PAVILION: Portable accomodation; tent; hut; isolated construction, in the centre or on the sides of the main body of a building; small house; the wider edge of some wind instruments; pergola; flag; standard; naval symbol of nationality; naval strength of a country; bed canopy; sacrarium curtain; cartilaginous outer part of auditory channel. (Encyclopaedia Verbo)
From this I extract the definition “isolated construction, in the centre or on the sides of the main body of the building”.
The Pavilion leans towards the Neo-Classical building lika an animal with its paws riveted to the ground, tense with the desire to approach, but nevertheless restrained. It’s back is distented, its hair standing on end. It glances sideways, with antennae twitching towards the building. It obliges it to define a space. It has to stop, lowering its head; it cannot go forward. But will it eat the building one day?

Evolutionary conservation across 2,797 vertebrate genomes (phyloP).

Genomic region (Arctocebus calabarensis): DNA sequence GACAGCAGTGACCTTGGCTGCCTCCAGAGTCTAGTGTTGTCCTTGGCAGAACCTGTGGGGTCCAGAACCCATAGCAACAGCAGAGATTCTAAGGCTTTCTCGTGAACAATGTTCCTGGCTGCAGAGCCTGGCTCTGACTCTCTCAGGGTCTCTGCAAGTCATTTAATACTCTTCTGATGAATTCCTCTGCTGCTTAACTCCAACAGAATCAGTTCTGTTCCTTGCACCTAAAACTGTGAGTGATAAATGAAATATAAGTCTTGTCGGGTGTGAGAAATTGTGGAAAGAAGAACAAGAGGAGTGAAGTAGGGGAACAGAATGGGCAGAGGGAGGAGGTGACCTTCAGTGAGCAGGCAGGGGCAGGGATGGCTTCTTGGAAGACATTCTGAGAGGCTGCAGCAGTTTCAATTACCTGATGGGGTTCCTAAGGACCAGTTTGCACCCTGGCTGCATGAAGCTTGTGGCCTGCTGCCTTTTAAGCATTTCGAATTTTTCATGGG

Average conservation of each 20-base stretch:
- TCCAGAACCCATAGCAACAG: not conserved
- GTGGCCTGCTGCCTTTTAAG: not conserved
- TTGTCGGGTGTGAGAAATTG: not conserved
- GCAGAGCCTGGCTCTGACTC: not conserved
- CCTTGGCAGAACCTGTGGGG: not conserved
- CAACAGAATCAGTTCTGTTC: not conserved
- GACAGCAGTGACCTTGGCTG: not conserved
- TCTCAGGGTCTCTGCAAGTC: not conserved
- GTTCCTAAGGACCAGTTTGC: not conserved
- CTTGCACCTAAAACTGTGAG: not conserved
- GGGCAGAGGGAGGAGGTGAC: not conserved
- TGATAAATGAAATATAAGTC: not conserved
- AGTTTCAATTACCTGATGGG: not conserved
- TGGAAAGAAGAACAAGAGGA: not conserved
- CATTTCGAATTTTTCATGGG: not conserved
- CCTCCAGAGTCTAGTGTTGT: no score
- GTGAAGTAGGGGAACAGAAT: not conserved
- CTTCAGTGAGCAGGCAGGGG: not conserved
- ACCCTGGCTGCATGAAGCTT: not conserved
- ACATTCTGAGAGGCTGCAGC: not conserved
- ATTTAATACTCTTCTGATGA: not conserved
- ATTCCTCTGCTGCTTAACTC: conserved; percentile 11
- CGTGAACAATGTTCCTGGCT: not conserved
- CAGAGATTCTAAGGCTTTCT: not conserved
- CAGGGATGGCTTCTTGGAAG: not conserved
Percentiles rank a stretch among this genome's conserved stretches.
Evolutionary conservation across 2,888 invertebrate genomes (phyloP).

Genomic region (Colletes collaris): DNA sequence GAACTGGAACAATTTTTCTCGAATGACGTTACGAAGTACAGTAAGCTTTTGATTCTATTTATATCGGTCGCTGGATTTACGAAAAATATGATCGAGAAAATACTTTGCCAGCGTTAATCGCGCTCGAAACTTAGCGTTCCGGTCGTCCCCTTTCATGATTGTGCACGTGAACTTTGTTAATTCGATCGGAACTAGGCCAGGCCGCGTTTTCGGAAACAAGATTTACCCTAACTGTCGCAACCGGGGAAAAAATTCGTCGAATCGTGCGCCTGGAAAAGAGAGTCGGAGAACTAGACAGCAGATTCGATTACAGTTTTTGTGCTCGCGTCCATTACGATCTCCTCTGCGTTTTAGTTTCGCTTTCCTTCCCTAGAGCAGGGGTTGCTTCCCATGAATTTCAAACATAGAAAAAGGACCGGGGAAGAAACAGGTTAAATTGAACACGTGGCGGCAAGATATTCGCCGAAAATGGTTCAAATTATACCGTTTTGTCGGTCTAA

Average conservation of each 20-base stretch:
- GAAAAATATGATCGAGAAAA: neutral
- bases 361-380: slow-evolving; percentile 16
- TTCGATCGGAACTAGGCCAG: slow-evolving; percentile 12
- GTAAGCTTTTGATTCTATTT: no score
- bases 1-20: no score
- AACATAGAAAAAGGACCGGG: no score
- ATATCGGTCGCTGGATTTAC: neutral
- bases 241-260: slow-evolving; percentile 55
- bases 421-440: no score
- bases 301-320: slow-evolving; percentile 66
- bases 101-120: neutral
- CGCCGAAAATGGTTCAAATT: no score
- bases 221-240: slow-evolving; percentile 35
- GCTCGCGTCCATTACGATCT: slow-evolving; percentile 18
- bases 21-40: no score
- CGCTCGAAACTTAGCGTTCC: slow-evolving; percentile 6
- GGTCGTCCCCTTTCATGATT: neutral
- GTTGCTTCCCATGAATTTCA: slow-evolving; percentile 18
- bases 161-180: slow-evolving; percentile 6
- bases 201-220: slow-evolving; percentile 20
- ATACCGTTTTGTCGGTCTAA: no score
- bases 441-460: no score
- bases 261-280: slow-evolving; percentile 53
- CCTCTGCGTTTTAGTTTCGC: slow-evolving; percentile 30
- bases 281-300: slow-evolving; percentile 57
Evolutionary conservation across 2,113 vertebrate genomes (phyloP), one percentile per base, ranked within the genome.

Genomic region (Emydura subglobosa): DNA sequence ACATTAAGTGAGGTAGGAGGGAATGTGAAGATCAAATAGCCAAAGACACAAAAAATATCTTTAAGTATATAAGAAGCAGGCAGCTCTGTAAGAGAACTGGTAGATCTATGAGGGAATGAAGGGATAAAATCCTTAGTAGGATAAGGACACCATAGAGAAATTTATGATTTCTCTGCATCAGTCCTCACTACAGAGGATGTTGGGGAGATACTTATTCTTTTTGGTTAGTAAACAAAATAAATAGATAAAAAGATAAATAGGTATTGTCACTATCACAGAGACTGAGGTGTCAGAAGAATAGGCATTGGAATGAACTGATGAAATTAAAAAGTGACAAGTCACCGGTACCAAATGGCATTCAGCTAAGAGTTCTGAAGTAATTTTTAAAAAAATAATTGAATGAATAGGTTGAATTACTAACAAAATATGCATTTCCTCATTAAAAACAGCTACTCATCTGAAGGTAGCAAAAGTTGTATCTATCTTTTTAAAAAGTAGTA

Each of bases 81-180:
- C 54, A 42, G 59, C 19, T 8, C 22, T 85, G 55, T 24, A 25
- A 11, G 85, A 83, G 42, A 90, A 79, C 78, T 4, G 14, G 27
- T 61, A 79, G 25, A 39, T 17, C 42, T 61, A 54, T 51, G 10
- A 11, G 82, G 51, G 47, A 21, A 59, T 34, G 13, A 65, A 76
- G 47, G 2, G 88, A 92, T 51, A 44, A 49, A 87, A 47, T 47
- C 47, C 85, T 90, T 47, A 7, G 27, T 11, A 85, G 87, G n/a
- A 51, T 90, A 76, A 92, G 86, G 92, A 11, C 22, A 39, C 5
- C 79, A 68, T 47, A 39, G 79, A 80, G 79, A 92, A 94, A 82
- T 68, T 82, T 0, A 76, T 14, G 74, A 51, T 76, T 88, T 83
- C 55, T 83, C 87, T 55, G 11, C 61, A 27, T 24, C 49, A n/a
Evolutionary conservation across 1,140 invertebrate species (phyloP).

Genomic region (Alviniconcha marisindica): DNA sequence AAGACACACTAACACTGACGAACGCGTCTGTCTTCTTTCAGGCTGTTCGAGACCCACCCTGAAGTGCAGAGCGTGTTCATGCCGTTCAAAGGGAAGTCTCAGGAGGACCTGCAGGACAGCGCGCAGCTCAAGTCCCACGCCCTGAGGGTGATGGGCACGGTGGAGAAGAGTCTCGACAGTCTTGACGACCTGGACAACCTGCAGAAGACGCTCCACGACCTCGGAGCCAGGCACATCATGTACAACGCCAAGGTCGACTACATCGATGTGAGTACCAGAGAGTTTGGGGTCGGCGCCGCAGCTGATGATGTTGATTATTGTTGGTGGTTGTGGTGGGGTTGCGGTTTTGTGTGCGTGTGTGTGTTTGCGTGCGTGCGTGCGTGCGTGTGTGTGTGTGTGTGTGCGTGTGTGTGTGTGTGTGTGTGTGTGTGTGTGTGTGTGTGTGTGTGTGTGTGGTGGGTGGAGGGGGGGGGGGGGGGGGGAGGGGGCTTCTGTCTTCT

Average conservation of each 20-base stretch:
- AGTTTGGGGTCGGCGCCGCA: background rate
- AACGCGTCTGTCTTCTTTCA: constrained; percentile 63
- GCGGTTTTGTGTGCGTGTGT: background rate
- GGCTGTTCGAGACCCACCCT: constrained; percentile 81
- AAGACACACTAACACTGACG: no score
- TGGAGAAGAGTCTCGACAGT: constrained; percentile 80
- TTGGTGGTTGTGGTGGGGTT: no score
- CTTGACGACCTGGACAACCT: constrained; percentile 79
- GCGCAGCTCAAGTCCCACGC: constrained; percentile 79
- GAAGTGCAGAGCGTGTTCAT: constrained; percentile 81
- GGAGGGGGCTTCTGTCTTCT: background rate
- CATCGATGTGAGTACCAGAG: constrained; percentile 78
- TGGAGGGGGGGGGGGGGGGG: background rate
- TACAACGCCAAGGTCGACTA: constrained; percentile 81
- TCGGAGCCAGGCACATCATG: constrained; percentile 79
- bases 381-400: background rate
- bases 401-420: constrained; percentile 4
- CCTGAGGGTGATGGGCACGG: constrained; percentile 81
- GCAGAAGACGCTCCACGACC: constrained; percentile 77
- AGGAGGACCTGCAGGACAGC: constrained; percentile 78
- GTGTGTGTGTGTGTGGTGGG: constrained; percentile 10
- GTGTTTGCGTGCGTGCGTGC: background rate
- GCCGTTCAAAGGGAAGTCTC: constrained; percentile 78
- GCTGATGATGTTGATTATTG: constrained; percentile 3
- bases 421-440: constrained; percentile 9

It allows passers-by to cross over it, discloses its brick floor for their enjoyment. It offers up chairs, tables, shade.
Lazy, but restless, it scatters a golden light that puts its stamp on the London sky – peaceful in its corner of the world.
No building can remain isolated, even if it wants to. In this world there are no deserts or far-off things.
Porto, 2 March 2005
Integrated Design: ARUP; Hamish Nevile, Martin Self, Lip Chiong, Charles Walker, Steve Walker, Andrew Hall, Anthony Ferguson, Andrew Lawrence
Porto Architectural/Strutural Liaison: AFA; António Adão da Fonseca, Rui Furtado, Raul Serafim
Project Advisors: Peter Rogers, Stanhope plc; Lord Palumbo, chairman; Serpentine Gallery; Zaha Hadid, Trustee, Serpentine Gallery
Project Director: Julia Peyton-Jones – Serpentine Gallery
Project Manager: Mark Robinson
Project Organizer: Rebecca Morril, Serpertine Gallery
Planning and Building Control: City of Westminster Planning and Transportation Department